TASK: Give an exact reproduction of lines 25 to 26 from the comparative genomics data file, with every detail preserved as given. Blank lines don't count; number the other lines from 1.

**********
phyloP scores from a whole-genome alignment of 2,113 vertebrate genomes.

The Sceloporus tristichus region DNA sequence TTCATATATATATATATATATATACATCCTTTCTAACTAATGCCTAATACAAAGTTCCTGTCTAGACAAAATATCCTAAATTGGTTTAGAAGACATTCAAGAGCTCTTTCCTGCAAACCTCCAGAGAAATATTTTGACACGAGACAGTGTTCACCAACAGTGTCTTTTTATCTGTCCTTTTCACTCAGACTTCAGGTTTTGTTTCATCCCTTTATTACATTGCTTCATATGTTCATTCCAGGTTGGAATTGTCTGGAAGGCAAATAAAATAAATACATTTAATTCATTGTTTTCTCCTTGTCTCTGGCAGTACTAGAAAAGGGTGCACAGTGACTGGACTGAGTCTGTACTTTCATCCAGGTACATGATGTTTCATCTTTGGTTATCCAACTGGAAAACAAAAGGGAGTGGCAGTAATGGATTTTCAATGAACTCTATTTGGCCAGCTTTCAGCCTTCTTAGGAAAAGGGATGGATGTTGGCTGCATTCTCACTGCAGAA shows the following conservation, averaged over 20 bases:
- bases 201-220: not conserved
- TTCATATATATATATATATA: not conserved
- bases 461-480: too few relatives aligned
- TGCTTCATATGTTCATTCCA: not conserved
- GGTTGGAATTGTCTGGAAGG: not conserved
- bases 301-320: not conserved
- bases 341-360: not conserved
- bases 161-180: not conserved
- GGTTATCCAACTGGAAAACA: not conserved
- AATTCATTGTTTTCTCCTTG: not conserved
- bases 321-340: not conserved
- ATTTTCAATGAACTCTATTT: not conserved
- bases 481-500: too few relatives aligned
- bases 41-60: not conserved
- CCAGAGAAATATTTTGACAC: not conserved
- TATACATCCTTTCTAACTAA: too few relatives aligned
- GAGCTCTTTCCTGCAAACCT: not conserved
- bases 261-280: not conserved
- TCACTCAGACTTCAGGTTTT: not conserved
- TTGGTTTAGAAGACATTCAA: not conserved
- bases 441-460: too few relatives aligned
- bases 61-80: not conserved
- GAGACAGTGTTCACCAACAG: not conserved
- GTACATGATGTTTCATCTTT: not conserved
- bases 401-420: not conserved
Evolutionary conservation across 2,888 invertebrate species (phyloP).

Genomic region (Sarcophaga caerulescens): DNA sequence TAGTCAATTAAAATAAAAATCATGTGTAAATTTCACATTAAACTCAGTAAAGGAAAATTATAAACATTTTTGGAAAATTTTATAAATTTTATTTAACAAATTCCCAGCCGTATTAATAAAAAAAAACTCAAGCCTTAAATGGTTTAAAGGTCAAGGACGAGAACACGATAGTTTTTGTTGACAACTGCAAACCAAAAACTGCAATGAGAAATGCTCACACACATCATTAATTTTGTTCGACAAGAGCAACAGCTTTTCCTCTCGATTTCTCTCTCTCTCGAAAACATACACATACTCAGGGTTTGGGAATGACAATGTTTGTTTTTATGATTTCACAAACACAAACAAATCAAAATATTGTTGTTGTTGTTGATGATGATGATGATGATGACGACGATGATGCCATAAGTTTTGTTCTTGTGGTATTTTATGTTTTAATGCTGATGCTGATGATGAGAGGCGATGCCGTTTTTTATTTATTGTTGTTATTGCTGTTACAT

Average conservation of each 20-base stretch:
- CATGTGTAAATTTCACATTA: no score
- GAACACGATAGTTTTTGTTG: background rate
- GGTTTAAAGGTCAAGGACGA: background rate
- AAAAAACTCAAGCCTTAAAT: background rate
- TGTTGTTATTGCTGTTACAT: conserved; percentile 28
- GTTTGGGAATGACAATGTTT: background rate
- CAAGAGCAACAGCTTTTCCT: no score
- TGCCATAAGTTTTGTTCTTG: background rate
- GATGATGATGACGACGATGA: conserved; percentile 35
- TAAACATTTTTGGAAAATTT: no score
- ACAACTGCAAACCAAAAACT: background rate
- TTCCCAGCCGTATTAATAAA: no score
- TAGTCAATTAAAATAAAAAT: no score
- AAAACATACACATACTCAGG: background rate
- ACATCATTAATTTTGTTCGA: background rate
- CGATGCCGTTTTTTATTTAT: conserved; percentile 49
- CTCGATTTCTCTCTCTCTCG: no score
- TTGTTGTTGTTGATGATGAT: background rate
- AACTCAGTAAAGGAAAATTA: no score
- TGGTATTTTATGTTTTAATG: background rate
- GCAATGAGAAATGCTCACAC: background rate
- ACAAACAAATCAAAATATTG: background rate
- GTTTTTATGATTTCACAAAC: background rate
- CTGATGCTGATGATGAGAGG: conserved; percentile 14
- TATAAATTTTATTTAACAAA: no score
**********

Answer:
- GAGACAGTGTTCACCAACAG: not conserved
- GTACATGATGTTTCATCTTT: not conserved